Took the property over on July 1 and a tenant of the previous business was notified and never signed a contract with us but had one with previous business. It has now been 6 months and we asked him to move the trailer but he has not done so. Can we legally move the trailer ourselves?
In general, you are required to honor the pre-existing lease. You can give notice of non-renewal prior to the expiration of the lease. Once you are past these issues you can start treating the trailer as abandoned property. Could you give notice of an auction to the tenant?
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Depends on a few things: was the trailer leased under a written lease? If so, your rights are embodied in that lease - it should tell you what you can and cannot do - it will also tell you if the lease was transferred with the property - maybe not - the tenant may be in violation of the lease If not, the tenant may not have the right to remain on the property because any agreement he may have had with the prior owner would be extinguished - who owns the trailer? - was it transferred in the sale? - if not, the owner may be trespassing on your property and you can move it after notice - ps a trailer is very unlikely to be realty - it is personal property and you may be able to remove it as abandoned property under the right circumstances - as is typically the case, need addl info to give a definitive answer - ps2 you may incur liability for the trailer while it is on your property - you need to address the matter asap - good luck Ed Joyal - The Joyal Law Firm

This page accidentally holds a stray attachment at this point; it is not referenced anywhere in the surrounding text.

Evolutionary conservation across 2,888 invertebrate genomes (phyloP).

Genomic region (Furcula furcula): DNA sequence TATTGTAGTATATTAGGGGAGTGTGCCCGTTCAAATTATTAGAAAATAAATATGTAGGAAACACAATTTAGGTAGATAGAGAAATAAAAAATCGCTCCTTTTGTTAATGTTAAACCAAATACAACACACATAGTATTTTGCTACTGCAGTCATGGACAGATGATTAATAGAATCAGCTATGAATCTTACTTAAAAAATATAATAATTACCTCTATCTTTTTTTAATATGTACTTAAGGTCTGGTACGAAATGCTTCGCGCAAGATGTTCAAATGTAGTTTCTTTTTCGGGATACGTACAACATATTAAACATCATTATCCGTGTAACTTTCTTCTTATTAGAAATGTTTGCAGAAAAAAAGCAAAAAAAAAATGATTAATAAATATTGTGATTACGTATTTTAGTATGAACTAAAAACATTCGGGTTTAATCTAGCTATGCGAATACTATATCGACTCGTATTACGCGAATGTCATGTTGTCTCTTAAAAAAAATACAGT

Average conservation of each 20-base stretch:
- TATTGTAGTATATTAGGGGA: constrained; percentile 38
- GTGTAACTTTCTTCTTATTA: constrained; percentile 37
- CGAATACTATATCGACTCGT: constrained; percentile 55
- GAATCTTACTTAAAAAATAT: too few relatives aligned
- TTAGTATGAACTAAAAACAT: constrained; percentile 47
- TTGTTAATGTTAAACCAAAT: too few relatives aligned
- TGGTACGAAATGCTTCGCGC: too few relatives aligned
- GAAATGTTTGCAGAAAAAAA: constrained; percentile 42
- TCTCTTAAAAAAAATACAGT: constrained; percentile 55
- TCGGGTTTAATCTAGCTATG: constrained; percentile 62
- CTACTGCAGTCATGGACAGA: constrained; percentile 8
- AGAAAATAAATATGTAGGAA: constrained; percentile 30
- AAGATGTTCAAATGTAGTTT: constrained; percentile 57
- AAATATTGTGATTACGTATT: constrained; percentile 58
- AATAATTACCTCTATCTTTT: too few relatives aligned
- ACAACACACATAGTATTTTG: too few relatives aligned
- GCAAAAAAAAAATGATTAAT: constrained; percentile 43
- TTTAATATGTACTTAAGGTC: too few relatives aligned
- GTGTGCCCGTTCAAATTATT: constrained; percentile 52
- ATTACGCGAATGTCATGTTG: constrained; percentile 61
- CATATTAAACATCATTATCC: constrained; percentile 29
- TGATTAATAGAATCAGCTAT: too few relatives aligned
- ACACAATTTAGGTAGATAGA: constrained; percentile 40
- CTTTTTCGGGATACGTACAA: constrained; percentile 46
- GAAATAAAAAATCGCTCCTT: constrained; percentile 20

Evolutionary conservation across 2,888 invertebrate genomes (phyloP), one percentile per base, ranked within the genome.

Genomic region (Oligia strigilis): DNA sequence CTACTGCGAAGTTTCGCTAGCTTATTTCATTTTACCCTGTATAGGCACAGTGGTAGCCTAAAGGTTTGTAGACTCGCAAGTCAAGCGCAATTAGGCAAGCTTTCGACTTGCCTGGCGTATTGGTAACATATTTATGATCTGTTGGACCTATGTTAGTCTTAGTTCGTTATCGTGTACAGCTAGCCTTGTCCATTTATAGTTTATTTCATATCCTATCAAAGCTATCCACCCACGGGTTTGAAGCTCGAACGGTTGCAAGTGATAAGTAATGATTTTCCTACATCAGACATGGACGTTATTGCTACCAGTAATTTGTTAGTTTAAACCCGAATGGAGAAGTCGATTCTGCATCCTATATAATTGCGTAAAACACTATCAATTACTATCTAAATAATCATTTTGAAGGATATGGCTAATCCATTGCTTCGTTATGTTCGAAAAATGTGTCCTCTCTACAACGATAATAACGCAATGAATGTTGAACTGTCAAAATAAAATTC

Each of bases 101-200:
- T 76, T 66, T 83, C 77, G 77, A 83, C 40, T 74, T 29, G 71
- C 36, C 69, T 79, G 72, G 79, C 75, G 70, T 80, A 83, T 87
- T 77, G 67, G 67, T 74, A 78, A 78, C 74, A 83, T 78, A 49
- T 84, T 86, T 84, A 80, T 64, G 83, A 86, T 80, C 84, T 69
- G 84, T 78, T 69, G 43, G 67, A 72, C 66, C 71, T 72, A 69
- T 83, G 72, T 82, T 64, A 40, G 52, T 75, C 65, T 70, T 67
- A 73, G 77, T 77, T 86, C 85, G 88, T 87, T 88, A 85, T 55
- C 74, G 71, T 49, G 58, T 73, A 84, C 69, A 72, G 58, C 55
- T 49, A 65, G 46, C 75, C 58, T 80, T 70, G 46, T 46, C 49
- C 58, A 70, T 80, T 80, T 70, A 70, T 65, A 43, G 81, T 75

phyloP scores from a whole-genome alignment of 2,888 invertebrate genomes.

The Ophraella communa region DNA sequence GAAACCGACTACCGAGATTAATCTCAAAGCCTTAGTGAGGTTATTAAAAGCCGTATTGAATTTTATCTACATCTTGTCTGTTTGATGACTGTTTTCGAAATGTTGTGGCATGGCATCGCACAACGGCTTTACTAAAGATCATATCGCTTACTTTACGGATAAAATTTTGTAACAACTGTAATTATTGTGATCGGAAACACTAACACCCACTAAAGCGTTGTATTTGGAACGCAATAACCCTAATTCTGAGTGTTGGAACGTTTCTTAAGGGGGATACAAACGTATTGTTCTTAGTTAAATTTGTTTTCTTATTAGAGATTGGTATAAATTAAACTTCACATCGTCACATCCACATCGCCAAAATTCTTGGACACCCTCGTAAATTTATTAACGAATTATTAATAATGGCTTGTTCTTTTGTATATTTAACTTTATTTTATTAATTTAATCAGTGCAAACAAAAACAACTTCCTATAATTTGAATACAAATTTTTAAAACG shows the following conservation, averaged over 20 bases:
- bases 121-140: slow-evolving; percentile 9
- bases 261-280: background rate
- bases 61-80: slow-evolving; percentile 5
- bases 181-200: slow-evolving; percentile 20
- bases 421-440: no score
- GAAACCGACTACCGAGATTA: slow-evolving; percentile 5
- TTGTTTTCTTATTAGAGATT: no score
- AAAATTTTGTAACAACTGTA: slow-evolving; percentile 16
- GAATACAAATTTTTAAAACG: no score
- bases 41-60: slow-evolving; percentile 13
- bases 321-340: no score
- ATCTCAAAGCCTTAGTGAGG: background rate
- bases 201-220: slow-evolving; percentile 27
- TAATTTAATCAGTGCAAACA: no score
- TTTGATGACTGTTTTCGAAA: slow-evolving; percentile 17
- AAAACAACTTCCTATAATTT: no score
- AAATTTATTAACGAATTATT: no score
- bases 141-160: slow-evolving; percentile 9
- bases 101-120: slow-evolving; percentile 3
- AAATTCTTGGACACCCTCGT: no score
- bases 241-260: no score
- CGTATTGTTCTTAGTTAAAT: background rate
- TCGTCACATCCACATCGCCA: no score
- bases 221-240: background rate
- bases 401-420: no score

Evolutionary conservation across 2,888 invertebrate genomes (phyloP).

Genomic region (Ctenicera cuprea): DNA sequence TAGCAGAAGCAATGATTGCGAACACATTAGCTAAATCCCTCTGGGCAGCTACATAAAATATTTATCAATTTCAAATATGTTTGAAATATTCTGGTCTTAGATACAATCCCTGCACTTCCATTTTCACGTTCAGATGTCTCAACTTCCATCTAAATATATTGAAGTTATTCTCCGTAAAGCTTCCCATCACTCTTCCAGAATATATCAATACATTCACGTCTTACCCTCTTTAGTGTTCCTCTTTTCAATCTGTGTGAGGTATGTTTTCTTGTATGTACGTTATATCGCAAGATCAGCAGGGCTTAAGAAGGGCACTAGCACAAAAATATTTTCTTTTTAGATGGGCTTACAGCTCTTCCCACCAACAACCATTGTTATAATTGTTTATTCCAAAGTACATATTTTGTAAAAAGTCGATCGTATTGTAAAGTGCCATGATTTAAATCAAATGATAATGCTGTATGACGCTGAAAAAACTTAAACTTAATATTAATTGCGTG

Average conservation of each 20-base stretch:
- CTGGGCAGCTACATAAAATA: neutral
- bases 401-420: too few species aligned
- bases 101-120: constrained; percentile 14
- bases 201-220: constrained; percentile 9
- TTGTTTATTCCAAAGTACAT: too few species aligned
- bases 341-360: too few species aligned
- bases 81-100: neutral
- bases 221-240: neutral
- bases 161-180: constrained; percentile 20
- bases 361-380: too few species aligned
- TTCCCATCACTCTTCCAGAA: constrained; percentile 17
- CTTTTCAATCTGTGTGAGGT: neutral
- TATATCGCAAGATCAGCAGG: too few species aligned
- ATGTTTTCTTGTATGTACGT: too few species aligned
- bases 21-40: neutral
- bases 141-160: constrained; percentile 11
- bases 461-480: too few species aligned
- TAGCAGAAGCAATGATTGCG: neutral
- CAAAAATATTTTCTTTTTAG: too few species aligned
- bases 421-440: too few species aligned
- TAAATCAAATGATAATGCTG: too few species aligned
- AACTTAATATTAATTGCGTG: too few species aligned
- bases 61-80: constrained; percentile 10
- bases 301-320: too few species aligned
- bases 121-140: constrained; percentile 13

People frequently mistaken trailer for a chattel or as realty. I assume that the trailer is a residential mobile home? If so, it is not Chapter 92, or 93 of the Texas Property Code, but Chapter 94 of the Property Code applies. Not many people knows that this provision is even there.
You should tread cautiously, and consult an attorney familiar with this provisions.
I am aware of Chapter 94 because a family member of mine owns a mobile home park. There are very detailed notice requirements to owners and lienholder that can be rather complicated and requires rather a strict compliance, or you may face rather stiff penalties. This was designed to protect mobile home park dwellers from often harsh landlords.
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